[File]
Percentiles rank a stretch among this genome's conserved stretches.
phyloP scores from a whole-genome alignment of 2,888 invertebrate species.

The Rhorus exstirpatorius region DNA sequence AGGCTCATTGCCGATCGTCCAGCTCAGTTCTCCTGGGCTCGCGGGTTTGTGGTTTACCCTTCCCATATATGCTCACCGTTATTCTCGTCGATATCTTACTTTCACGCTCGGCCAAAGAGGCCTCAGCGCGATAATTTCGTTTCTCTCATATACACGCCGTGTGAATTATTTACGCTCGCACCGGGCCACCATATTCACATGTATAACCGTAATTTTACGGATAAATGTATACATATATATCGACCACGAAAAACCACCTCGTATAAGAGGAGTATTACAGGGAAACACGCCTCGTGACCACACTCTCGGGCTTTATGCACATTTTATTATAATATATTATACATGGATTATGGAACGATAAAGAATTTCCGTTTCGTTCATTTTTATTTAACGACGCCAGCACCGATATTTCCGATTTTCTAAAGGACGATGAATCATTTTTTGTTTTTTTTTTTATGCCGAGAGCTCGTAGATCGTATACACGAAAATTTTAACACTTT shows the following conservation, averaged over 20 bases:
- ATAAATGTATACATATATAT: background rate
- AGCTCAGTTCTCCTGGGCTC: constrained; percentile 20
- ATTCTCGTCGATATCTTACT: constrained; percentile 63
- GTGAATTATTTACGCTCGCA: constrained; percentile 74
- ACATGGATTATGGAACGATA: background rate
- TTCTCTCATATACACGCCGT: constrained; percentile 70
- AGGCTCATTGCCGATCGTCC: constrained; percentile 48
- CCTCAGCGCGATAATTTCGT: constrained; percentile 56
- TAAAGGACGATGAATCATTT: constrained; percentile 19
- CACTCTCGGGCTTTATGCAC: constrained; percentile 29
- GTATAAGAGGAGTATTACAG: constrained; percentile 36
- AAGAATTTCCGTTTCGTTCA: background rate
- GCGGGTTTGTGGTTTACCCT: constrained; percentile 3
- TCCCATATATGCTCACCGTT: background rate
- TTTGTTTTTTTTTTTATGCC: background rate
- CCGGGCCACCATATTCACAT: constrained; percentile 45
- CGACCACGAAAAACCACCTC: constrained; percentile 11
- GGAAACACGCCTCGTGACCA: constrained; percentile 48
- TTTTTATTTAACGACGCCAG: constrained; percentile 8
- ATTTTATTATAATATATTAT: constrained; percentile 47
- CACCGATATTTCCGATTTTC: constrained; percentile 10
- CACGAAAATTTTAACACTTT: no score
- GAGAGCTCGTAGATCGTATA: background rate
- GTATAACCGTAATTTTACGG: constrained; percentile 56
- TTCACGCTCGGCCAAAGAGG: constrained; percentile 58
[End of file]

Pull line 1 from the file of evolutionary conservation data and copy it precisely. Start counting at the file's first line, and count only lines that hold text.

Percentiles rank a stretch among this genome's conserved stretches.